Navigation best practice has recently come under the spotlight due to continuing airspace infringements and poor radio telephony (R/T) skills.
Various organisations such as GASCo, AOPA and NATS have initiatives to help alleviate this problem aimed at pilots, students and instructors.
Here at Easy PPL, in conjunction with the Easy PPL Navigation Flight Log, we have consolidated into one place below what we consider to be best practice when Navigation Flying.
We don't just tell you the best practices we teach, but also the reasonings behind those practices. We believe that if you understand the reasoning, you'll be more likely to both remember and use those practices in your everyday flight planning.
If you are unfamiliar with any of the terms or techniques described below, we suggest you might like to take a look at the Easy PPL Ground School Navigation Course where you will learn much more. This and other courses can be found at Easy PPL Ground School.
Designing a system that helps prevent errors in the first place is a key part of infringement avoidance and inherently increases safety.
One of the key factors is the quality of the Navigation Flight Log in use, and its design in the areas of prevention of mistakes by the pilot.
Time and again, many infringements occur where one of the factors is a case of mis-interpretation of the Navigation Flight Log.
For this reason a Flight Log should separate the navigation calculation figures from the actual heading and times to fly - just like the Easy PPL Navigation Flight Log does.
Our top tip, is that whatever Flight Log you use, ensure you don't fall into a trap of looking at the wrong figure and flying that as the heading.
Here's a few golden rules to help not miss the next waypoint!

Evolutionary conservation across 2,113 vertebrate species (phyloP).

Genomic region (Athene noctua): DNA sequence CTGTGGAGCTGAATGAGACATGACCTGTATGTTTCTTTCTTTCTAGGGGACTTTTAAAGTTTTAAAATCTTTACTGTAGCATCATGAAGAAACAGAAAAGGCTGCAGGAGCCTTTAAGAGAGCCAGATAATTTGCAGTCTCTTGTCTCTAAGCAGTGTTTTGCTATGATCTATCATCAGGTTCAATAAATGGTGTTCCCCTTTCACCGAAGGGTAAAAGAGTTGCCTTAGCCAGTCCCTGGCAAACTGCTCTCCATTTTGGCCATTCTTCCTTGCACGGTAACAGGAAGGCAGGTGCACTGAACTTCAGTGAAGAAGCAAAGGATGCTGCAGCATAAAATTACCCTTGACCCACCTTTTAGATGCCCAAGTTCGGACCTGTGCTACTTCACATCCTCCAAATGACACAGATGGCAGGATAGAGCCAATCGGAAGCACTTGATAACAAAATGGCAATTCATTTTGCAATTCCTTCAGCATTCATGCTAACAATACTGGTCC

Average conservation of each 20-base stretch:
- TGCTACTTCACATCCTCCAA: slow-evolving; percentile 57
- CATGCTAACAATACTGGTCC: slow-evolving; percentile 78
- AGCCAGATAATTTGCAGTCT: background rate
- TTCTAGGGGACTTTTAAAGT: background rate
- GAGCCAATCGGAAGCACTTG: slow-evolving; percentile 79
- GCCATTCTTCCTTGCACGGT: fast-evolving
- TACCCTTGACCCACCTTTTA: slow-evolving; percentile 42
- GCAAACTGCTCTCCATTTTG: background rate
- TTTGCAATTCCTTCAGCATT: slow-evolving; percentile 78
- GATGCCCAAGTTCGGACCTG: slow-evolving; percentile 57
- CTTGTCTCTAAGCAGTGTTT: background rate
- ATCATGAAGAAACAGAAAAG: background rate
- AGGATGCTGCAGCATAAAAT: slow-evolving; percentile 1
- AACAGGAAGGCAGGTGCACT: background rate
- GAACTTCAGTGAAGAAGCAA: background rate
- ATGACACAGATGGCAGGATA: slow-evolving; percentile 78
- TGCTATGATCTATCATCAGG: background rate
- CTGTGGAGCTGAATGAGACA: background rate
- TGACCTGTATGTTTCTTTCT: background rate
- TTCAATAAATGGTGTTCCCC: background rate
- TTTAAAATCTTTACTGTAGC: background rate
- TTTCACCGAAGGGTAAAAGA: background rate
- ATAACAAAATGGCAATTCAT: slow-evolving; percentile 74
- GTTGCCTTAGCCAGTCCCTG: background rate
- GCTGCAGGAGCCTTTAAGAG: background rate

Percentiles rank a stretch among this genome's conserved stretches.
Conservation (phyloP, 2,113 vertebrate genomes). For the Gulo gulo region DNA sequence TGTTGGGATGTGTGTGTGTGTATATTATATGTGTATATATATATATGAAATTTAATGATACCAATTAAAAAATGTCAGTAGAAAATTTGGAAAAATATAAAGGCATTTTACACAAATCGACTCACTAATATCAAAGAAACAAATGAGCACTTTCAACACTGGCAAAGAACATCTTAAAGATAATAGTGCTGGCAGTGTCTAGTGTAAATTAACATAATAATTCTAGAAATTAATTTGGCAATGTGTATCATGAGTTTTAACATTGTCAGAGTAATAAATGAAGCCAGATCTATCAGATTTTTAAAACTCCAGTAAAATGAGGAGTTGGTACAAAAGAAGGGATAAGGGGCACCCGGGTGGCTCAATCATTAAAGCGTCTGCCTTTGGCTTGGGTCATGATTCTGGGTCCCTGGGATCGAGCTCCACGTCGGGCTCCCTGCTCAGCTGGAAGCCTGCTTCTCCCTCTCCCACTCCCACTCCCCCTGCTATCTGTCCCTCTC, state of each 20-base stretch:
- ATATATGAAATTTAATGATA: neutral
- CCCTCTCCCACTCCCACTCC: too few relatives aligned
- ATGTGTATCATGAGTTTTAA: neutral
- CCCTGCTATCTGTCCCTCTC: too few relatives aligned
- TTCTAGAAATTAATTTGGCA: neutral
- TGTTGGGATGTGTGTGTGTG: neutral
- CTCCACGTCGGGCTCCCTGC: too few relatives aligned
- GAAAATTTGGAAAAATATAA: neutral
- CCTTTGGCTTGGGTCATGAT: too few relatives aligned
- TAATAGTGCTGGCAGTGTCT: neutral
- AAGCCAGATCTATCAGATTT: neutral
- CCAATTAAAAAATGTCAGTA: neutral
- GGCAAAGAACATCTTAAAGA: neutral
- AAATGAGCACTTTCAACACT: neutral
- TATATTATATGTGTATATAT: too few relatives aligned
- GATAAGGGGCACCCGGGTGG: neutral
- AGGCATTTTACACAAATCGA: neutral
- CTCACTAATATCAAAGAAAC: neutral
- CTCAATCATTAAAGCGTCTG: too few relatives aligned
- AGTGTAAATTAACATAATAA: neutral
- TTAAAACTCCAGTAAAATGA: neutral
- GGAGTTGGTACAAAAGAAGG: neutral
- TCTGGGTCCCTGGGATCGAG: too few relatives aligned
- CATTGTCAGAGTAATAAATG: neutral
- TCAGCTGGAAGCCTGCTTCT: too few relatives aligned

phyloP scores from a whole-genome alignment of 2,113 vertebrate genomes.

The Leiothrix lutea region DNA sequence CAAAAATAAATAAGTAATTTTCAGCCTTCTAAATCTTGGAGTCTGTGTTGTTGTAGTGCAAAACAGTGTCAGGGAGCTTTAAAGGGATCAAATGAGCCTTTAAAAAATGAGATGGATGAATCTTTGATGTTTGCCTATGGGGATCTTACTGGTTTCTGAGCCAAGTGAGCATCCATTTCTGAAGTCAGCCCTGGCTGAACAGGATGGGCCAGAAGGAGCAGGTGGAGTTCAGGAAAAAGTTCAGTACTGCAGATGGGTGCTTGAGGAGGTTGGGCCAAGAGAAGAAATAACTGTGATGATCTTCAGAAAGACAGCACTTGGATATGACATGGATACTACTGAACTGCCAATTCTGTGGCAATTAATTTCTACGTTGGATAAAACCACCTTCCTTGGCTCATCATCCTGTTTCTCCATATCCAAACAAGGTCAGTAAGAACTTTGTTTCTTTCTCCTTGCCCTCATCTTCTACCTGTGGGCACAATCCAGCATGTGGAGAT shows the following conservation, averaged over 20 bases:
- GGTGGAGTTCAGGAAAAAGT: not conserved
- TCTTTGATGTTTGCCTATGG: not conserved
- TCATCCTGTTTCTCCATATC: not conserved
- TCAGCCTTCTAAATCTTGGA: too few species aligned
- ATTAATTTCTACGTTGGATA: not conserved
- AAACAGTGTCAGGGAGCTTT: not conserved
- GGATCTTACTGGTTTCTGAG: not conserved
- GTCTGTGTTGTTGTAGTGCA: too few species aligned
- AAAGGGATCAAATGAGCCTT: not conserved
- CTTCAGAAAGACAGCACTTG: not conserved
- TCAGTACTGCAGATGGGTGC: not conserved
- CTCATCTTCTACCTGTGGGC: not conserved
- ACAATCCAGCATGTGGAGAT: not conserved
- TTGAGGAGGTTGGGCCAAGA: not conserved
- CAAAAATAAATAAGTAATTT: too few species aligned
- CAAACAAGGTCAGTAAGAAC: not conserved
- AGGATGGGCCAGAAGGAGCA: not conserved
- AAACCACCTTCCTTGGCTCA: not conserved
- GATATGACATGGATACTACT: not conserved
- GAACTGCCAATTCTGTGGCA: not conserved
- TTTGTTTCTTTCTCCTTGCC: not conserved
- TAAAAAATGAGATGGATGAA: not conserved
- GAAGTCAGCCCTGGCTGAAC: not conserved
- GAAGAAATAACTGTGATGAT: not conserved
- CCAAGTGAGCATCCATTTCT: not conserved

Remember: Aviate, Navigate, Communicate. In that order.
We recommend the "Standard Closing Angle" for its simplicity.
For example, a simplified version of the standard closing angle method of course correction is to fly a set heading correction (based on the aircraft TAS) for the same amount of time in minutes, as the aircraft is off track in nautical miles. i.e. For an aircraft with a TAS of 90kt, and being off course 5nm to the right, a turn to the left of 40o (the Standard Closing Angle) should be made, and held, for 5 minutes. The 40o change of heading is always the same for an aircraft with a TAS of 90kt.
For more details, including how to calculate the Standard Closing Angle for aircraft that operate at different True Airspeeds, we recommend learning more from the Easy PPL Ground School Navigation Course. This and other courses can be found at Easy PPL Ground School.
For more tips and techniques on communications, see the Easy PPL Ground School Communication Course. Full details on this and other courses can be found at Easy PPL Ground School.
Regular checks on fuel quantities and time should be made as part and parcel of the navigation flight procedures.
In our opinion, one of the key principles of fuel management is to manage the fuel in the unit that is most appropriate. That unit is TIME.
The pilot does not need an increased workload in calculating how much time is remaining for a given quantity of fuel and a given fuel burn, especially when that calculation is having to be made under pressure, such as during a bad weather divert.
So, keep it simple. Manage the fuel in units of time, not gallons or litres.
The Easy PPL Navigation Flight Log allows this type of fuel management to occur naturally, with prompts for the pilot to enter the time remaining in two boxes - one for the left tank, one for the right tank. After every 30 minutes, tanks are changed, and the time remaining is decremented. The remaining fuel endurance is simply a matter of adding up the minutes in the "time remaining" boxes on the navigation flight log.
One other thing. When changing tanks, do so every 30 minutes. We recommend as a best practice that the easy way to do this is to use the right tank when the minute hand of the current time is between 0 and 30 minutes, then swap tanks, and use the left hand tank when the minute hand of the current time is between 30 and 59 minutes.